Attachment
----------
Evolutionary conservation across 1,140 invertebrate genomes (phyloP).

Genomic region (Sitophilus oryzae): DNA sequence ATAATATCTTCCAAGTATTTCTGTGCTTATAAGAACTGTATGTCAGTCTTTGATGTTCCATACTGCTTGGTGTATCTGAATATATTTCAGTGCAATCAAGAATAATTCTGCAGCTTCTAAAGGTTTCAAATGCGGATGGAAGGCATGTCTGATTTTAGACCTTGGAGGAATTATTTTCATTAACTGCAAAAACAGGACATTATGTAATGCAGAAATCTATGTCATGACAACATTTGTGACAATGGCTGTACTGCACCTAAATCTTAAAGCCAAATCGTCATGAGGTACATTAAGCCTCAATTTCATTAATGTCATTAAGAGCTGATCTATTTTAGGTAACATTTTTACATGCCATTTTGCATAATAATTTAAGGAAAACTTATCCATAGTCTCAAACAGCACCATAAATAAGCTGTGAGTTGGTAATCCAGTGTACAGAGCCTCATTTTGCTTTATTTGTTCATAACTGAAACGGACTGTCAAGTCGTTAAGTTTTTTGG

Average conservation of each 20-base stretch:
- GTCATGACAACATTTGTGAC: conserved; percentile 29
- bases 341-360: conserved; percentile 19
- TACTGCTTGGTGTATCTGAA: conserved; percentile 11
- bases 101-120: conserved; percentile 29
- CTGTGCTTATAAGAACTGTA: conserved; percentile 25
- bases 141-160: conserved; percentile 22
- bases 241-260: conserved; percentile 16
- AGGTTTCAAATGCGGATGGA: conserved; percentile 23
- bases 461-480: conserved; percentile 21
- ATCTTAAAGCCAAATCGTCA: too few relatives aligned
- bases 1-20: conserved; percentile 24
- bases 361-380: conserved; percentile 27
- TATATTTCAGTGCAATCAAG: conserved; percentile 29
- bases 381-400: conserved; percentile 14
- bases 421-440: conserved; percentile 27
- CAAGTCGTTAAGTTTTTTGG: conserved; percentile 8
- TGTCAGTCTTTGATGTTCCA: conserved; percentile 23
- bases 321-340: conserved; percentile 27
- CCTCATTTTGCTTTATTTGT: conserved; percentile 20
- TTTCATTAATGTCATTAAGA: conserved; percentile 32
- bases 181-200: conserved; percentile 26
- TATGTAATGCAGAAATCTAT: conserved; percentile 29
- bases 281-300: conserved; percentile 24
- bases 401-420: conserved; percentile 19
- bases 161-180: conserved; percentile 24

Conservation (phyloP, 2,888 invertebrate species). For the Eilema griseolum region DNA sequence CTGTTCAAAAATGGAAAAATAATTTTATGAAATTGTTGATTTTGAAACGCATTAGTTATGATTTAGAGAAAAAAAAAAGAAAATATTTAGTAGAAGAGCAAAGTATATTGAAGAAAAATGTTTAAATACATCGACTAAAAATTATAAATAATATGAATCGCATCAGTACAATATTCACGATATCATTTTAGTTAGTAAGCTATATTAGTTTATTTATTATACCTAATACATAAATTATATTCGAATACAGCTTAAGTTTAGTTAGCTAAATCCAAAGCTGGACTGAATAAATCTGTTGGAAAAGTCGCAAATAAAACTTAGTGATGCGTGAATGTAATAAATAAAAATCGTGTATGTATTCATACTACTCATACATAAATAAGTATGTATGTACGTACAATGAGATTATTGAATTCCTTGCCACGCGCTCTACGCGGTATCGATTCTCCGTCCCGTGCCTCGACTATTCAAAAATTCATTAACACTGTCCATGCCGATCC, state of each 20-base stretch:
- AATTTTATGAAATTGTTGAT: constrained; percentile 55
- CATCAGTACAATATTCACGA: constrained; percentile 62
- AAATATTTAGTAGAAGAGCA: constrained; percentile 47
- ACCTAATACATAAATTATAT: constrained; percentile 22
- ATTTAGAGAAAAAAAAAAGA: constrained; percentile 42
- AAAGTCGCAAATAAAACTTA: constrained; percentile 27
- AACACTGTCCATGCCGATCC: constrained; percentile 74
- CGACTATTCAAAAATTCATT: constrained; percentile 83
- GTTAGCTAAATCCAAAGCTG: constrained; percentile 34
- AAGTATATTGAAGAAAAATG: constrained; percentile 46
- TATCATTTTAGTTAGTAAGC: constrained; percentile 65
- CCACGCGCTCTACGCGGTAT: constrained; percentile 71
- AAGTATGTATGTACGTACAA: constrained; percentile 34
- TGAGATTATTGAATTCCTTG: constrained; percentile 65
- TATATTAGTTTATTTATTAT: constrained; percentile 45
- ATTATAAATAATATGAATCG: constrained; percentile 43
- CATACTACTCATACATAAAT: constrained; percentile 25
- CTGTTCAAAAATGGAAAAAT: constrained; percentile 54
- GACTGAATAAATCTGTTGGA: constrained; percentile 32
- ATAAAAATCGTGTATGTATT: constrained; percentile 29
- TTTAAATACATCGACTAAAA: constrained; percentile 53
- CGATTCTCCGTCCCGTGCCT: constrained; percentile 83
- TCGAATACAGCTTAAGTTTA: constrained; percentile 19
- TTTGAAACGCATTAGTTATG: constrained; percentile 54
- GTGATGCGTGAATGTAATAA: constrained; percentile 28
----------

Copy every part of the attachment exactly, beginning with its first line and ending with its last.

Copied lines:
Evolutionary conservation across 1,140 invertebrate genomes (phyloP).

Genomic region (Sitophilus oryzae): DNA sequence ATAATATCTTCCAAGTATTTCTGTGCTTATAAGAACTGTATGTCAGTCTTTGATGTTCCATACTGCTTGGTGTATCTGAATATATTTCAGTGCAATCAAGAATAATTCTGCAGCTTCTAAAGGTTTCAAATGCGGATGGAAGGCATGTCTGATTTTAGACCTTGGAGGAATTATTTTCATTAACTGCAAAAACAGGACATTATGTAATGCAGAAATCTATGTCATGACAACATTTGTGACAATGGCTGTACTGCACCTAAATCTTAAAGCCAAATCGTCATGAGGTACATTAAGCCTCAATTTCATTAATGTCATTAAGAGCTGATCTATTTTAGGTAACATTTTTACATGCCATTTTGCATAATAATTTAAGGAAAACTTATCCATAGTCTCAAACAGCACCATAAATAAGCTGTGAGTTGGTAATCCAGTGTACAGAGCCTCATTTTGCTTTATTTGTTCATAACTGAAACGGACTGTCAAGTCGTTAAGTTTTTTGG

Average conservation of each 20-base stretch:
- GTCATGACAACATTTGTGAC: conserved; percentile 29
- bases 341-360: conserved; percentile 19
- TACTGCTTGGTGTATCTGAA: conserved; percentile 11
- bases 101-120: conserved; percentile 29
- CTGTGCTTATAAGAACTGTA: conserved; percentile 25
- bases 141-160: conserved; percentile 22
- bases 241-260: conserved; percentile 16
- AGGTTTCAAATGCGGATGGA: conserved; percentile 23
- bases 461-480: conserved; percentile 21
- ATCTTAAAGCCAAATCGTCA: too few relatives aligned
- bases 1-20: conserved; percentile 24
- bases 361-380: conserved; percentile 27
- TATATTTCAGTGCAATCAAG: conserved; percentile 29
- bases 381-400: conserved; percentile 14
- bases 421-440: conserved; percentile 27
- CAAGTCGTTAAGTTTTTTGG: conserved; percentile 8
- TGTCAGTCTTTGATGTTCCA: conserved; percentile 23
- bases 321-340: conserved; percentile 27
- CCTCATTTTGCTTTATTTGT: conserved; percentile 20
- TTTCATTAATGTCATTAAGA: conserved; percentile 32
- bases 181-200: conserved; percentile 26
- TATGTAATGCAGAAATCTAT: conserved; percentile 29
- bases 281-300: conserved; percentile 24
- bases 401-420: conserved; percentile 19
- bases 161-180: conserved; percentile 24

Conservation (phyloP, 2,888 invertebrate species). For the Eilema griseolum region DNA sequence CTGTTCAAAAATGGAAAAATAATTTTATGAAATTGTTGATTTTGAAACGCATTAGTTATGATTTAGAGAAAAAAAAAAGAAAATATTTAGTAGAAGAGCAAAGTATATTGAAGAAAAATGTTTAAATACATCGACTAAAAATTATAAATAATATGAATCGCATCAGTACAATATTCACGATATCATTTTAGTTAGTAAGCTATATTAGTTTATTTATTATACCTAATACATAAATTATATTCGAATACAGCTTAAGTTTAGTTAGCTAAATCCAAAGCTGGACTGAATAAATCTGTTGGAAAAGTCGCAAATAAAACTTAGTGATGCGTGAATGTAATAAATAAAAATCGTGTATGTATTCATACTACTCATACATAAATAAGTATGTATGTACGTACAATGAGATTATTGAATTCCTTGCCACGCGCTCTACGCGGTATCGATTCTCCGTCCCGTGCCTCGACTATTCAAAAATTCATTAACACTGTCCATGCCGATCC, state of each 20-base stretch:
- AATTTTATGAAATTGTTGAT: constrained; percentile 55
- CATCAGTACAATATTCACGA: constrained; percentile 62
- AAATATTTAGTAGAAGAGCA: constrained; percentile 47
- ACCTAATACATAAATTATAT: constrained; percentile 22
- ATTTAGAGAAAAAAAAAAGA: constrained; percentile 42
- AAAGTCGCAAATAAAACTTA: constrained; percentile 27
- AACACTGTCCATGCCGATCC: constrained; percentile 74
- CGACTATTCAAAAATTCATT: constrained; percentile 83
- GTTAGCTAAATCCAAAGCTG: constrained; percentile 34
- AAGTATATTGAAGAAAAATG: constrained; percentile 46
- TATCATTTTAGTTAGTAAGC: constrained; percentile 65
- CCACGCGCTCTACGCGGTAT: constrained; percentile 71
- AAGTATGTATGTACGTACAA: constrained; percentile 34
- TGAGATTATTGAATTCCTTG: constrained; percentile 65
- TATATTAGTTTATTTATTAT: constrained; percentile 45
- ATTATAAATAATATGAATCG: constrained; percentile 43
- CATACTACTCATACATAAAT: constrained; percentile 25
- CTGTTCAAAAATGGAAAAAT: constrained; percentile 54
- GACTGAATAAATCTGTTGGA: constrained; percentile 32
- ATAAAAATCGTGTATGTATT: constrained; percentile 29
- TTTAAATACATCGACTAAAA: constrained; percentile 53
- CGATTCTCCGTCCCGTGCCT: constrained; percentile 83
- TCGAATACAGCTTAAGTTTA: constrained; percentile 19
- TTTGAAACGCATTAGTTATG: constrained; percentile 54
- GTGATGCGTGAATGTAATAA: constrained; percentile 28